A future land sale of a provincial asset is expected to generatebenefits for people living in Southwest Nova Scotia. Justice Minister Michael Baker announced today, May 3, thatownership of the former Shelburne youth correctional facilitywill be transferred to the Southwest Shore Regional DevelopmentAuthority (RDA) along with funds to maintain the facility, underthe direction of Team Shelburne. The development authority willthen sell the property. The proceeds of the sale, combined withany unused portion of the maintenance fund, will be combined in afund to be used for economic development initiatives in ShelburneCounty. “We are turning provincial land into an asset for the people ofShelburne County,” said Mr. Baker. “I want to thank all of themunicipal leaders for their determination and vision in makingthis initiative happen.” “This is a wonderful opportunity for future development in eachof the municipalities in the county,” said Team Shelburne chair,and municipal warden, Paulette Scott. “Once the facility is sold,the resulting funds will allow each municipality the flexibilityto access funds to develop their own projects.” “I want to thank the members of Team Shelburne, particularly MLACecil O’Donnell, for their assistance, encouragement and supportfor this initiative and economic development in the region,” saidFrank Anderson, executive director of the regional developmentauthority. “I am so very pleased that the sale of the facilitywill be handled locally. Working with Team Shelburne, I amconfident the RDA will effectively handle the sale, and ensurethe best future use of the facility.” The details of the land transfer are being finalized. Mr. Bakersaid the province will provide a $600,000 fund, enough tomaintain the site for a two-year period.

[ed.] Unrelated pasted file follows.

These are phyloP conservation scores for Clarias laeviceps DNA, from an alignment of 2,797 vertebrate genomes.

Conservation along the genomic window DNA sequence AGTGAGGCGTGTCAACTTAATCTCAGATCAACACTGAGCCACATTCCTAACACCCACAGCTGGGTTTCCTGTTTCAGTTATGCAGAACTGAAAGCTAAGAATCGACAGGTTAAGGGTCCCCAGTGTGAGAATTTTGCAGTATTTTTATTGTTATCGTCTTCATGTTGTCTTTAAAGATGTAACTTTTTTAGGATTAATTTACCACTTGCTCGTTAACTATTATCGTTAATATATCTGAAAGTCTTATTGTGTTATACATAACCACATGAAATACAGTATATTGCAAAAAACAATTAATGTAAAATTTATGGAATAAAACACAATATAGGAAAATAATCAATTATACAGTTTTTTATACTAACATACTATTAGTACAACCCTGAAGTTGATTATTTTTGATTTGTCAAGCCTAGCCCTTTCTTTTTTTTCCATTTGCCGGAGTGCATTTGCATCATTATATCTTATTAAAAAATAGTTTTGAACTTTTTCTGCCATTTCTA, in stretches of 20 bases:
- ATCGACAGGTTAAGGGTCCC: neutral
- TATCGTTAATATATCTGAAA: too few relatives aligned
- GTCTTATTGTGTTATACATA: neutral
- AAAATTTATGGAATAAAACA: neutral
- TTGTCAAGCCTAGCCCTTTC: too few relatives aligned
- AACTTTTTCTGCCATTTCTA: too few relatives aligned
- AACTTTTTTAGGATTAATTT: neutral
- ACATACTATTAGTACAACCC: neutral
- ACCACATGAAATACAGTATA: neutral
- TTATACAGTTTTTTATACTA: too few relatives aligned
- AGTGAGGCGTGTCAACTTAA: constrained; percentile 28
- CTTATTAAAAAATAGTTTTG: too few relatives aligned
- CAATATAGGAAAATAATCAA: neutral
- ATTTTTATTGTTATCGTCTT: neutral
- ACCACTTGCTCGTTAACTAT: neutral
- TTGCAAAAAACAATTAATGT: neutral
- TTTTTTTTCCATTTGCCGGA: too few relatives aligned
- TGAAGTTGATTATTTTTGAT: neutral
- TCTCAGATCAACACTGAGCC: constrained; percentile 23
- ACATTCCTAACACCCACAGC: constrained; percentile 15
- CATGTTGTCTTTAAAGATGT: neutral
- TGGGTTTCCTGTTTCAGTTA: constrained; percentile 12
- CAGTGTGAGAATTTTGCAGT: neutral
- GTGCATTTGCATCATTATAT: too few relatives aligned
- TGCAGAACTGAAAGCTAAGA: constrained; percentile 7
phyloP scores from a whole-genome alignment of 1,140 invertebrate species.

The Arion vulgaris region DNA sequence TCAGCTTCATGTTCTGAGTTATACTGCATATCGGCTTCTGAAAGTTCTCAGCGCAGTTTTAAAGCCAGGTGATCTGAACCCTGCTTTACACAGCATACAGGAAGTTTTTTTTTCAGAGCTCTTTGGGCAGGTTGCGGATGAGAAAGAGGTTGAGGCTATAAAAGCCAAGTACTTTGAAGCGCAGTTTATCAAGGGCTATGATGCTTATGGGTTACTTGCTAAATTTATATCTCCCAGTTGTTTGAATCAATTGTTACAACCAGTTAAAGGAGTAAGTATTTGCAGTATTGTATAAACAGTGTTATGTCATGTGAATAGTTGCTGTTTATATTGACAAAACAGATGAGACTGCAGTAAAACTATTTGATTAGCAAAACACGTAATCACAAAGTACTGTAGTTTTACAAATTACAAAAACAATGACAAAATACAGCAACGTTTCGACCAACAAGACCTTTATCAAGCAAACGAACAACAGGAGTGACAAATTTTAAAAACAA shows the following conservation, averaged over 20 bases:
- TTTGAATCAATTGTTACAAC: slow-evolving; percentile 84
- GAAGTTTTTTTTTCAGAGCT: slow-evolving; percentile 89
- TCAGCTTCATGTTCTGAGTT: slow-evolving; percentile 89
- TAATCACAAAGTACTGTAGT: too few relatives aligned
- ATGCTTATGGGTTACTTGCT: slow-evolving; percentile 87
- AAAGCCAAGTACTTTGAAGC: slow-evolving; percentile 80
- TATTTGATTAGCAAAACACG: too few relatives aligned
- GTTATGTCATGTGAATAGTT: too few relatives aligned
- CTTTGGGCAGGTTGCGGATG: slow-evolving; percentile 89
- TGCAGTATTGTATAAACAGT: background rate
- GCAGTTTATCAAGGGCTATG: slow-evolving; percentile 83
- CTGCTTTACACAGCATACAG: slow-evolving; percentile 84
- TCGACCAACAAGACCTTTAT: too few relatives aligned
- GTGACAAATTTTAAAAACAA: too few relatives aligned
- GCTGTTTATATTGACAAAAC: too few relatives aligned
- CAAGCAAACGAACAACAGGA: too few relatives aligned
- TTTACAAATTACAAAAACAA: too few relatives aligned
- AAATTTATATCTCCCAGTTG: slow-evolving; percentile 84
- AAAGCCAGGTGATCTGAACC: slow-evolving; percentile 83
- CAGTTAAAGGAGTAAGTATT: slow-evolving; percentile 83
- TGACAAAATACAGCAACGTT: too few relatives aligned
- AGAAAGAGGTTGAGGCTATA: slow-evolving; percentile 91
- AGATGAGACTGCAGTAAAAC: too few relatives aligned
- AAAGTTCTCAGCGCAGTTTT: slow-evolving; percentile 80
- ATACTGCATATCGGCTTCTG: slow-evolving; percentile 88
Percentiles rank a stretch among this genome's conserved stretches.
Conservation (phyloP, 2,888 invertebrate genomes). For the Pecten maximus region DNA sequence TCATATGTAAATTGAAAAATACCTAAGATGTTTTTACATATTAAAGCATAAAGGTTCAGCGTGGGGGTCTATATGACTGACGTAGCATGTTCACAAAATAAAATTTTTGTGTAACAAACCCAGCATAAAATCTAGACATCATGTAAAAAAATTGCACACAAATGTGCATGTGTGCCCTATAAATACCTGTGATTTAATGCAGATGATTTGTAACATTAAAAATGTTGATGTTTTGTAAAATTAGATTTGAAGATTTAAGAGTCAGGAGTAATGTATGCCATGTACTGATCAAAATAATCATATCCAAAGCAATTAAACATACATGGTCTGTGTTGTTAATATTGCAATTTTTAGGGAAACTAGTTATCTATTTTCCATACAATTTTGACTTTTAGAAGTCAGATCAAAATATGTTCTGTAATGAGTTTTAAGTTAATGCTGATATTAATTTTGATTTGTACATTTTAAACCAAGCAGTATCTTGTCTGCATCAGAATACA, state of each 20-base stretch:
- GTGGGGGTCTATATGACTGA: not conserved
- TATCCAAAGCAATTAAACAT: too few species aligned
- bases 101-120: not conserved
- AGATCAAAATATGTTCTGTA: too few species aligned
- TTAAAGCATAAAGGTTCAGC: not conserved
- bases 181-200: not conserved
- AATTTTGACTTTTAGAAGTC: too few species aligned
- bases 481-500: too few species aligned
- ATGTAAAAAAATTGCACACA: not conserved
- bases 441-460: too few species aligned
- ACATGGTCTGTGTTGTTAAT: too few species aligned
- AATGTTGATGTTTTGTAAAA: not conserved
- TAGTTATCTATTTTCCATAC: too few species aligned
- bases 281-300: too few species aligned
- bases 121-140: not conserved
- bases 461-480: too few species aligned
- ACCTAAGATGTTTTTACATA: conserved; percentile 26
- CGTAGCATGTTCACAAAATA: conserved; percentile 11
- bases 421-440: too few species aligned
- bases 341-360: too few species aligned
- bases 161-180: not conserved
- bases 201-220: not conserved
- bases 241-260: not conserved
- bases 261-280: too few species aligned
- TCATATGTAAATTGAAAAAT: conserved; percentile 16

Salmon catches on Scotland’s rivers fell to their lowest level since records began last year, sparking calls for the preservation of the species to become a national priority.Fisheries Management Scotland said official figures to be released by the Scottish Government on Wednesday would confirm that Atlantic salmon are at a “crisis point”.Rod and line catches are believed to have been lower than since records began in 1952, after a disastrous year on famous rivers, including the Tay, the Tweed and the Spey.Alan Wells, chief executive of FMS, which represents the country’s district salmon fishery boards, said: “Figures for 2018, taken together with those of recent years, confirm this iconic species is now approaching crisis point.”Some of the factors impacting on wild salmon stocks may be beyond human control.”But Scotland’s Government and regulatory authorities now have a historic opportunity to do everything in their power to safeguard the species in those areas where they can make a difference.” Anglers gathered at the start of a new season on the Tay this year more in hope than expectationCredit:Jeff Mitchell/Getty He added: “Salmon conservation must become a national priority in what is the International Year of the Salmon.”We are calling on all regulatory authorities urgently to place a renewed emphasis on the crucial importance of salmon conservation. Want the best of The Telegraph direct to your email and WhatsApp? Sign up to our free twice-daily Front Page newsletter and new audio briefings. Andrew Graham-Stewart, of Salmon and Trout Conservation Scotland, said ministers needed to act now to protect salmon and sea trout from the impacts of salmon farming. “There are many examples where positive interventions have already helped, but more must be done.”Mr Wells said ministers and agencies needed to co-ordinate efforts to protect salmon in a way that was currently not happening.In 2017, the total rod catch was put at 49,444 fish, a drop of 20 per cent on the five-year average and the fourth lowest figure on record. Nine out of 10 fish were returned in a bid to help stocks.According to the Atlantic Salmon Trust, wild salmon and sea trout numbers are being “decimated” on their annual migration from Scottish rivers to the waters of Greenland and the Norwegian Sea.For every 100 salmon that leave rivers for the sea, less than five return, marking a decline of nearly 70 per cent in salmon numbers in just 25 years.The trust has launched a project to track young salmon (smolts) going to sea for the first time in bid to learn what happens to them on the journey.Causes for the drop in numbers are thought to include global warming affecting the feeding grounds in the North Atlantic and over fishing at sea. In Scotland’s west coast rivers, the drop in numbers has also been blamed large concentrations of parasitic sea lice in coastal salmon farms.